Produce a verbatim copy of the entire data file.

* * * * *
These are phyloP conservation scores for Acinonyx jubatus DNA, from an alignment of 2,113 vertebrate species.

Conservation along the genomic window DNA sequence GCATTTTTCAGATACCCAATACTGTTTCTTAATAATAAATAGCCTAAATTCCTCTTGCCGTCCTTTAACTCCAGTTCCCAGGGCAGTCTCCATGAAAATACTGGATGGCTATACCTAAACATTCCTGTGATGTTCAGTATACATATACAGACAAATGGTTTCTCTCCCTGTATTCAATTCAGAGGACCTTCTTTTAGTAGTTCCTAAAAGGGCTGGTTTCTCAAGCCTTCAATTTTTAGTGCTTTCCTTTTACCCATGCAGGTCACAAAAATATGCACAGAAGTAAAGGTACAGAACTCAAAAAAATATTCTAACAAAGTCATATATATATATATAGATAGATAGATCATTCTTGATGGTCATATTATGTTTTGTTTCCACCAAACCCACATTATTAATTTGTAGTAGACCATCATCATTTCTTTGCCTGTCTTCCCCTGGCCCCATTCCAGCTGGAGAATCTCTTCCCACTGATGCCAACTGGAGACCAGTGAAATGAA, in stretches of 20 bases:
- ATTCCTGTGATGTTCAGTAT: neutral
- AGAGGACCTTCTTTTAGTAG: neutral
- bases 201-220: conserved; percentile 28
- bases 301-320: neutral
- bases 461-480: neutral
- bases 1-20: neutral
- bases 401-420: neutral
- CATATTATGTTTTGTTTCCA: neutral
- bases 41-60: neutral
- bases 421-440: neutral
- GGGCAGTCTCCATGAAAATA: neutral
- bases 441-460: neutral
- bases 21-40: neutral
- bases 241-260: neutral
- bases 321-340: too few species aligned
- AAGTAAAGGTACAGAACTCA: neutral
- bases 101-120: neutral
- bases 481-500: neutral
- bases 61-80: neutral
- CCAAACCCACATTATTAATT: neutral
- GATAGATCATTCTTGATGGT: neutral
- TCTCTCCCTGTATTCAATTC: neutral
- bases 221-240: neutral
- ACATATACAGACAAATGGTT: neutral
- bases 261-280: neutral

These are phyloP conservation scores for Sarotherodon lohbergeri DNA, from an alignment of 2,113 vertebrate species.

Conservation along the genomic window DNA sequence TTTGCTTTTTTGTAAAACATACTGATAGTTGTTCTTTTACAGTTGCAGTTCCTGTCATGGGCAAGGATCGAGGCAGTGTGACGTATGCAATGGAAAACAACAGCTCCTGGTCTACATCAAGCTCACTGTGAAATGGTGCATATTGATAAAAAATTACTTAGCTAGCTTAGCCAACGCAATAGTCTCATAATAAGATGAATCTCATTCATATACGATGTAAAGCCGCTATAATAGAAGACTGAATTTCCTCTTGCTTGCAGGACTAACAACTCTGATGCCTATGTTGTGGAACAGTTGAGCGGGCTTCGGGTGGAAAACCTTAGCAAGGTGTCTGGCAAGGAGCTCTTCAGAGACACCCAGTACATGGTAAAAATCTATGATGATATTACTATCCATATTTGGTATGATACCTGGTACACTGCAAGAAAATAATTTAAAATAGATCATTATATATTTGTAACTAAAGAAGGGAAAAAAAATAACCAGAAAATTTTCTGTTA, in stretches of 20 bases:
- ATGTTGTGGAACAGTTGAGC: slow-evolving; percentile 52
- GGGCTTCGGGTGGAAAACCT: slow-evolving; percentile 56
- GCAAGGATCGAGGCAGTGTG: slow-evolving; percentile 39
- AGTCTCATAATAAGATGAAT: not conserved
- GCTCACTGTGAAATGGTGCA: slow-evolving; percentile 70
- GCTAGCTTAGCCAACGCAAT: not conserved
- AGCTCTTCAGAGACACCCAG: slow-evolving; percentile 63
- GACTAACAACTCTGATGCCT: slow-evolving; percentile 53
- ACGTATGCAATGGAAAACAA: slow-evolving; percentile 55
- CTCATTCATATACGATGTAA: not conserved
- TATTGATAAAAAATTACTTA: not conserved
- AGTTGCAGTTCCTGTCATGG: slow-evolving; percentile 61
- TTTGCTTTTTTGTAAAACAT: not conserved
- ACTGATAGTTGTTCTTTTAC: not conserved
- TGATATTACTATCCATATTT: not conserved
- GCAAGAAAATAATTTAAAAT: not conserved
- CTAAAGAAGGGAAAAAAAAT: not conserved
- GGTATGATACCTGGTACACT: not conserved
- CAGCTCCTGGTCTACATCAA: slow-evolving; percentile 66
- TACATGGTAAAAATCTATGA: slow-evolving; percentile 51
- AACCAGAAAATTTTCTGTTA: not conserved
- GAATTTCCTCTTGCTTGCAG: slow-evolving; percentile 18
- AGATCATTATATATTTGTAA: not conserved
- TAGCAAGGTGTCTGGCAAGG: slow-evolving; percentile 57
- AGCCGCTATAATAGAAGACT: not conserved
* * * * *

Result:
These are phyloP conservation scores for Acinonyx jubatus DNA, from an alignment of 2,113 vertebrate species.

Conservation along the genomic window DNA sequence GCATTTTTCAGATACCCAATACTGTTTCTTAATAATAAATAGCCTAAATTCCTCTTGCCGTCCTTTAACTCCAGTTCCCAGGGCAGTCTCCATGAAAATACTGGATGGCTATACCTAAACATTCCTGTGATGTTCAGTATACATATACAGACAAATGGTTTCTCTCCCTGTATTCAATTCAGAGGACCTTCTTTTAGTAGTTCCTAAAAGGGCTGGTTTCTCAAGCCTTCAATTTTTAGTGCTTTCCTTTTACCCATGCAGGTCACAAAAATATGCACAGAAGTAAAGGTACAGAACTCAAAAAAATATTCTAACAAAGTCATATATATATATATAGATAGATAGATCATTCTTGATGGTCATATTATGTTTTGTTTCCACCAAACCCACATTATTAATTTGTAGTAGACCATCATCATTTCTTTGCCTGTCTTCCCCTGGCCCCATTCCAGCTGGAGAATCTCTTCCCACTGATGCCAACTGGAGACCAGTGAAATGAA, in stretches of 20 bases:
- ATTCCTGTGATGTTCAGTAT: neutral
- AGAGGACCTTCTTTTAGTAG: neutral
- bases 201-220: conserved; percentile 28
- bases 301-320: neutral
- bases 461-480: neutral
- bases 1-20: neutral
- bases 401-420: neutral
- CATATTATGTTTTGTTTCCA: neutral
- bases 41-60: neutral
- bases 421-440: neutral
- GGGCAGTCTCCATGAAAATA: neutral
- bases 441-460: neutral
- bases 21-40: neutral
- bases 241-260: neutral
- bases 321-340: too few species aligned
- AAGTAAAGGTACAGAACTCA: neutral
- bases 101-120: neutral
- bases 481-500: neutral
- bases 61-80: neutral
- CCAAACCCACATTATTAATT: neutral
- GATAGATCATTCTTGATGGT: neutral
- TCTCTCCCTGTATTCAATTC: neutral
- bases 221-240: neutral
- ACATATACAGACAAATGGTT: neutral
- bases 261-280: neutral

These are phyloP conservation scores for Sarotherodon lohbergeri DNA, from an alignment of 2,113 vertebrate species.

Conservation along the genomic window DNA sequence TTTGCTTTTTTGTAAAACATACTGATAGTTGTTCTTTTACAGTTGCAGTTCCTGTCATGGGCAAGGATCGAGGCAGTGTGACGTATGCAATGGAAAACAACAGCTCCTGGTCTACATCAAGCTCACTGTGAAATGGTGCATATTGATAAAAAATTACTTAGCTAGCTTAGCCAACGCAATAGTCTCATAATAAGATGAATCTCATTCATATACGATGTAAAGCCGCTATAATAGAAGACTGAATTTCCTCTTGCTTGCAGGACTAACAACTCTGATGCCTATGTTGTGGAACAGTTGAGCGGGCTTCGGGTGGAAAACCTTAGCAAGGTGTCTGGCAAGGAGCTCTTCAGAGACACCCAGTACATGGTAAAAATCTATGATGATATTACTATCCATATTTGGTATGATACCTGGTACACTGCAAGAAAATAATTTAAAATAGATCATTATATATTTGTAACTAAAGAAGGGAAAAAAAATAACCAGAAAATTTTCTGTTA, in stretches of 20 bases:
- ATGTTGTGGAACAGTTGAGC: slow-evolving; percentile 52
- GGGCTTCGGGTGGAAAACCT: slow-evolving; percentile 56
- GCAAGGATCGAGGCAGTGTG: slow-evolving; percentile 39
- AGTCTCATAATAAGATGAAT: not conserved
- GCTCACTGTGAAATGGTGCA: slow-evolving; percentile 70
- GCTAGCTTAGCCAACGCAAT: not conserved
- AGCTCTTCAGAGACACCCAG: slow-evolving; percentile 63
- GACTAACAACTCTGATGCCT: slow-evolving; percentile 53
- ACGTATGCAATGGAAAACAA: slow-evolving; percentile 55
- CTCATTCATATACGATGTAA: not conserved
- TATTGATAAAAAATTACTTA: not conserved
- AGTTGCAGTTCCTGTCATGG: slow-evolving; percentile 61
- TTTGCTTTTTTGTAAAACAT: not conserved
- ACTGATAGTTGTTCTTTTAC: not conserved
- TGATATTACTATCCATATTT: not conserved
- GCAAGAAAATAATTTAAAAT: not conserved
- CTAAAGAAGGGAAAAAAAAT: not conserved
- GGTATGATACCTGGTACACT: not conserved
- CAGCTCCTGGTCTACATCAA: slow-evolving; percentile 66
- TACATGGTAAAAATCTATGA: slow-evolving; percentile 51
- AACCAGAAAATTTTCTGTTA: not conserved
- GAATTTCCTCTTGCTTGCAG: slow-evolving; percentile 18
- AGATCATTATATATTTGTAA: not conserved
- TAGCAAGGTGTCTGGCAAGG: slow-evolving; percentile 57
- AGCCGCTATAATAGAAGACT: not conserved